In our study we found that different species of Anopheles are correlated with different geographic areas and type of Plasmodium transmission. In Riohacha, An. aquasalis was the most abundant species, followed by An. albimanus and An. pseudopunctipennis s.l. The latter was collected only in the larval stage. In Dibulla a higher diversity of species was found, with An. darlingi predominating. Although the two collection sites are only separated by 53 km, the difference in species composition might be due to the type of larval habitats in each municipality. Riohacha had a higher proportion of temporary larval habitats (61.5%, n = 13), characterised by large flooded areas present mainly during the rainy months. The remaining proportion (38.5%) consisted of permanent larval habitats, specifically man-made wells, in which only An. albimanus larvae were found. In our collection sites we did not find breeding sites for An. aquasalis, despite the adult density and the presence of saline mangroves referred to as preferred larval habitats for this species (Berti et al. 1993, Grillet 2000). In Dibulla, temporary larval habitats accounted for only 9.1% (n = 11) and mainly consisted of animal tracks. In this municipality the most important larval habitats were permanent streams with slow currents, partial shade and emergent vegetation, which are known to be suitable habitats for several Anopheles species including An. darlingi (Faran 1980, Sinka et al. 2010).
In Dibulla, An. darlingi was positive for P. vivax 210, with an infection rate of 0.35%. The present finding, in combination with high anthropophily, confirms the role of An. darlingi as the primary vector in this region. This result widens the geographic range within which this species has been established as the main malaria vector, adding La Guajira to the eastern region of Colombia, including the Amazon and other regions like Urabá, Bajo Cauca and Magdalena in the northwest of the country (Olano et al. 2001, Gutierrez et al. 2010, Ahumada et al. 2012).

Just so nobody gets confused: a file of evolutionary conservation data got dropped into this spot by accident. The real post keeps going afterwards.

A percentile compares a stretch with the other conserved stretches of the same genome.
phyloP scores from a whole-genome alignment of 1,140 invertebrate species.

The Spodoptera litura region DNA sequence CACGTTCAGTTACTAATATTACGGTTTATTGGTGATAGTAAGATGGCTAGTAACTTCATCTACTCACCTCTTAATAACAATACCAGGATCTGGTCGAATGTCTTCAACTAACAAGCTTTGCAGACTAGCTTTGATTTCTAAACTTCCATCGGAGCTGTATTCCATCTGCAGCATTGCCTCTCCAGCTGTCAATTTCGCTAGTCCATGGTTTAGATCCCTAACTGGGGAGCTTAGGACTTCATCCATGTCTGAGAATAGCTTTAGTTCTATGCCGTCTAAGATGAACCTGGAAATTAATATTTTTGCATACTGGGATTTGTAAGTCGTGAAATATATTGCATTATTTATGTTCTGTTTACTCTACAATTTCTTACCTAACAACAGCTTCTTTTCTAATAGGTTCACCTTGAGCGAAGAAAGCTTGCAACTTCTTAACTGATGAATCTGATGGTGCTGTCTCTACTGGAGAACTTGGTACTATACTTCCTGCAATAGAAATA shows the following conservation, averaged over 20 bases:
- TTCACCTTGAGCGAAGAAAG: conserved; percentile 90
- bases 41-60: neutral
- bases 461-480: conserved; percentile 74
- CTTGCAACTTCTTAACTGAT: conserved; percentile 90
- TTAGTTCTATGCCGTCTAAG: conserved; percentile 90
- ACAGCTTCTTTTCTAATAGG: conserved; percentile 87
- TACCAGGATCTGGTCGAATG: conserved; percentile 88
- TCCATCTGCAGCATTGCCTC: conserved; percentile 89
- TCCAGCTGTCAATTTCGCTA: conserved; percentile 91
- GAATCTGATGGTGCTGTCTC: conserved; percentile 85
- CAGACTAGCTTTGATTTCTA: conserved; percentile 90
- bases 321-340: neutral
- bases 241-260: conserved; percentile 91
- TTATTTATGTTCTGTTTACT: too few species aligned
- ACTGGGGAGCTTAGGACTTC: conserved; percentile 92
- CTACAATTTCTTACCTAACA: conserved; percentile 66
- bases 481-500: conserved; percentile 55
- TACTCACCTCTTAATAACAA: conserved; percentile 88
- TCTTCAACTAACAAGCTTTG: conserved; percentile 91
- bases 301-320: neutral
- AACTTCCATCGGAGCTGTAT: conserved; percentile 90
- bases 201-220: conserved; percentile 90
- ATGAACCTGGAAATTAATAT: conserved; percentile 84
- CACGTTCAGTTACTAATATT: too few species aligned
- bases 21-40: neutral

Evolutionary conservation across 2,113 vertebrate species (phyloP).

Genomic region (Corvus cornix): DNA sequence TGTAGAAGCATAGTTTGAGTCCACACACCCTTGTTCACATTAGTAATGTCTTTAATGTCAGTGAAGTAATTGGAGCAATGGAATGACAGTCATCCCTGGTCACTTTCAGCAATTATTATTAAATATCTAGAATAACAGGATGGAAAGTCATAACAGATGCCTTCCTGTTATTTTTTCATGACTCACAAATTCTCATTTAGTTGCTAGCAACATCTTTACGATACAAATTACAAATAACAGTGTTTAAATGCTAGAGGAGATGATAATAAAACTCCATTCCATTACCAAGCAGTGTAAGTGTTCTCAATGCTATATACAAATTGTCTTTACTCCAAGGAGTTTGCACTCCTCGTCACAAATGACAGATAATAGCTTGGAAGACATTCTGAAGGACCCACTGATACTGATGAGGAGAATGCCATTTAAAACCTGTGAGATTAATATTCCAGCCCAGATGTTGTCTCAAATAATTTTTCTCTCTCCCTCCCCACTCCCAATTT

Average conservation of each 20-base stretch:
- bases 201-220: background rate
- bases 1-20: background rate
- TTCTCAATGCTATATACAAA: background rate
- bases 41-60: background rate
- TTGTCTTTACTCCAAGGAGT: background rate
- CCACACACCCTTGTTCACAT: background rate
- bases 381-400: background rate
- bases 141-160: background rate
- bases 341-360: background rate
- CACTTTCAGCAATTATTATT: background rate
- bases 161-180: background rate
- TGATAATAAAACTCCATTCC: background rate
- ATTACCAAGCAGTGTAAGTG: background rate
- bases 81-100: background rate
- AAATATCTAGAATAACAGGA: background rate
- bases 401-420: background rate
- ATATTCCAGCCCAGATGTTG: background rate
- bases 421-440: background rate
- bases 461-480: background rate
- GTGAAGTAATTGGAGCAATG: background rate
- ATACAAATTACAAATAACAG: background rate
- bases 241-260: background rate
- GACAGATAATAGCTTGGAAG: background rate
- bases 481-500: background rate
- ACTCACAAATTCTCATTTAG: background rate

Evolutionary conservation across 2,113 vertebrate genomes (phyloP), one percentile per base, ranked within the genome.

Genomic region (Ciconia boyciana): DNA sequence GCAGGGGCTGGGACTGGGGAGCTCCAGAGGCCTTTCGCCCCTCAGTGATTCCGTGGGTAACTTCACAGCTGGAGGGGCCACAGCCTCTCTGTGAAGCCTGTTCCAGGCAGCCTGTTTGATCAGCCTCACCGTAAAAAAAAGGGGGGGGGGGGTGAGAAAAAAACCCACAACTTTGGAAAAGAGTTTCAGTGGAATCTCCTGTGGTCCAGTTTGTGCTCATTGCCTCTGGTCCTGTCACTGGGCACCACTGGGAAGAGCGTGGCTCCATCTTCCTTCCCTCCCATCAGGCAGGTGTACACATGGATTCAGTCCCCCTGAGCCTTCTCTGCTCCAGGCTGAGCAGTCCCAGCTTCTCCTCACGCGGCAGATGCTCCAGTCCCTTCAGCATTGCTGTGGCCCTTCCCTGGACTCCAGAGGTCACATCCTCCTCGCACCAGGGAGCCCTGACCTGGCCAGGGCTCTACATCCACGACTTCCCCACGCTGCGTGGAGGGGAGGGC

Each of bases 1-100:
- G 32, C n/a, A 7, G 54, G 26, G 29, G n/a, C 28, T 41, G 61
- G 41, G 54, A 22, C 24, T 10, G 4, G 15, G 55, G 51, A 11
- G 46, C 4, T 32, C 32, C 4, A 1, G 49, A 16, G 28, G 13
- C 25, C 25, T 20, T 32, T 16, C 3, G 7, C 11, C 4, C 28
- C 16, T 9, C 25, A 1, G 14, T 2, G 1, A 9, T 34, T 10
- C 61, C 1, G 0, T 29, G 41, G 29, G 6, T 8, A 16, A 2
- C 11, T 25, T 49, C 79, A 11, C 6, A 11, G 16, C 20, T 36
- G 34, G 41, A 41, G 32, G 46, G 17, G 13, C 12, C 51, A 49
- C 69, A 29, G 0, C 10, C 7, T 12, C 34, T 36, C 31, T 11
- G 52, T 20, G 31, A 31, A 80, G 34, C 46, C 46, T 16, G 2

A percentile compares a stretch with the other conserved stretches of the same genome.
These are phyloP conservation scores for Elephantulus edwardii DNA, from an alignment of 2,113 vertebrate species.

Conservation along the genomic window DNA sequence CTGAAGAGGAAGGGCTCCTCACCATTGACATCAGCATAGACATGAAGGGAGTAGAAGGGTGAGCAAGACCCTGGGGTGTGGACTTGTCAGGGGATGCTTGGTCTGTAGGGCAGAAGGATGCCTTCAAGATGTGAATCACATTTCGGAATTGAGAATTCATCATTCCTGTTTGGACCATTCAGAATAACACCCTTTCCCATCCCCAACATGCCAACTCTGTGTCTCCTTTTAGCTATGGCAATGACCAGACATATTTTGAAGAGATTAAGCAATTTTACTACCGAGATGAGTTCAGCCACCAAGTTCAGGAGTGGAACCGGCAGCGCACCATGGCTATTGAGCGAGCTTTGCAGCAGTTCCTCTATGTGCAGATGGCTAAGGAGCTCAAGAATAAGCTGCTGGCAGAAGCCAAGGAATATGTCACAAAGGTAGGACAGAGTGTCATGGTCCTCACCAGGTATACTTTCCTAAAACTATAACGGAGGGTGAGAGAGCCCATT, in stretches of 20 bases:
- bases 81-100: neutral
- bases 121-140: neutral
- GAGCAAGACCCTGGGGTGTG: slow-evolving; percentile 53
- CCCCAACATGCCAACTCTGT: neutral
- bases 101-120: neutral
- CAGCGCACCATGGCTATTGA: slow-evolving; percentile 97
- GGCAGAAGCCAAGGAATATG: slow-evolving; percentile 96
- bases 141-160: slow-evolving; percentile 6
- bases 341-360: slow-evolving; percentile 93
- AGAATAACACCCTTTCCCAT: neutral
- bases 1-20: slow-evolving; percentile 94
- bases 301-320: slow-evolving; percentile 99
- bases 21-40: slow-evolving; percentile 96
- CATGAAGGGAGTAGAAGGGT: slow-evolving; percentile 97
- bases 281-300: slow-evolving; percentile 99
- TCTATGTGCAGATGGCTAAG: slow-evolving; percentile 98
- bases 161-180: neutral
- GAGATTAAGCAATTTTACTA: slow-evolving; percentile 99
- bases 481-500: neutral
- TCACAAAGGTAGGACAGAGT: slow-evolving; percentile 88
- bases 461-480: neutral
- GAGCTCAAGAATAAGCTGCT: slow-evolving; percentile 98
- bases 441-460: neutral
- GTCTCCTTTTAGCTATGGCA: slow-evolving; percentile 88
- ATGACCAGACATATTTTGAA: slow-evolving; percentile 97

The EIR for An. darlingi was 15 infective bites/person/year, about one/month, and may explain the endemicity of malaria in this area. The EIR reported in this study is similar to that reported for this species in French Guiana where the values for the three localities were 22.8, 27.4 and 14.4 (Girod et al. 2008), but much lower than the rate of 129 reported in the region of Ocamo, in the Venezuelan Orinoco (Magris et al. 2007). These differences in the EIR for the same species might be due to the biting rates reported in different geographic areas rather than the sporozoite rate, considering the similarities in the infectivity results in the different areas and the wide range of densities. This may be relevant as it shows the capacity of this species to maintain transmission even at a low density.
In the Riohacha area, neither An. aquasalis nor An. albimanus were positive for the circumsporozoite protein. Studies in Brazil and Venezuela (Berti et al. 1993, Povoa et al. 2003), where An. aquasalis is a recognised vector, have found infection rates between 0.7-1.18, suggesting that the number of mosquitoes tested in the present study (n = 690) was probably not sufficient to determine the natural infection in this species. Additionally, An. aquasalis and An. albimanus have mainly zoophilic behaviour (Zimmerman 1992) which implies that high densities of either species is needed to have a major impact in Plasmodium transmission (Deane 1986, Berti et al. 1993, Montoya-Lerma et al. 2011).
In conclusion, the type of Plasmodium transmission in La Guajira seems to be related to the Anopheles species present. In Dibulla the vector is An. darlingi and therefore, due to anthropophilic behaviour and indoor biting throughout the night, the use of insecticide treated nets is recommended as a method of local control. However, any complementary control activity to reduce the human-vector contact might be beneficial, because of An. darlingi activity in the earlier part of the night when people might be outdoors. In Riohacha, where the potential vectors appear to be An. albimanus and An. aquasalis, personal protection and treatment of breeding sites should be the main control strategy, alongside any complementary indoor control activities such as residual spraying or the use of insecticide treated nets.
To The Wadsworth Center, New York State Department of Health, for the sequencing facilities, to Martha Liliana Ahumada, for continued support through the NHI Colombia, to the officials of the Ministry of Health of La Guajira, to Zulibeth Florez, Anibal Torres and Alex Cantillo, for providing epidemiological information and support in the field trips, to Lucas Andrés Alcalá, for his help in the collection of specimens, and to the people of Riohacha and Dibulla, for allowing access to their homes during the study.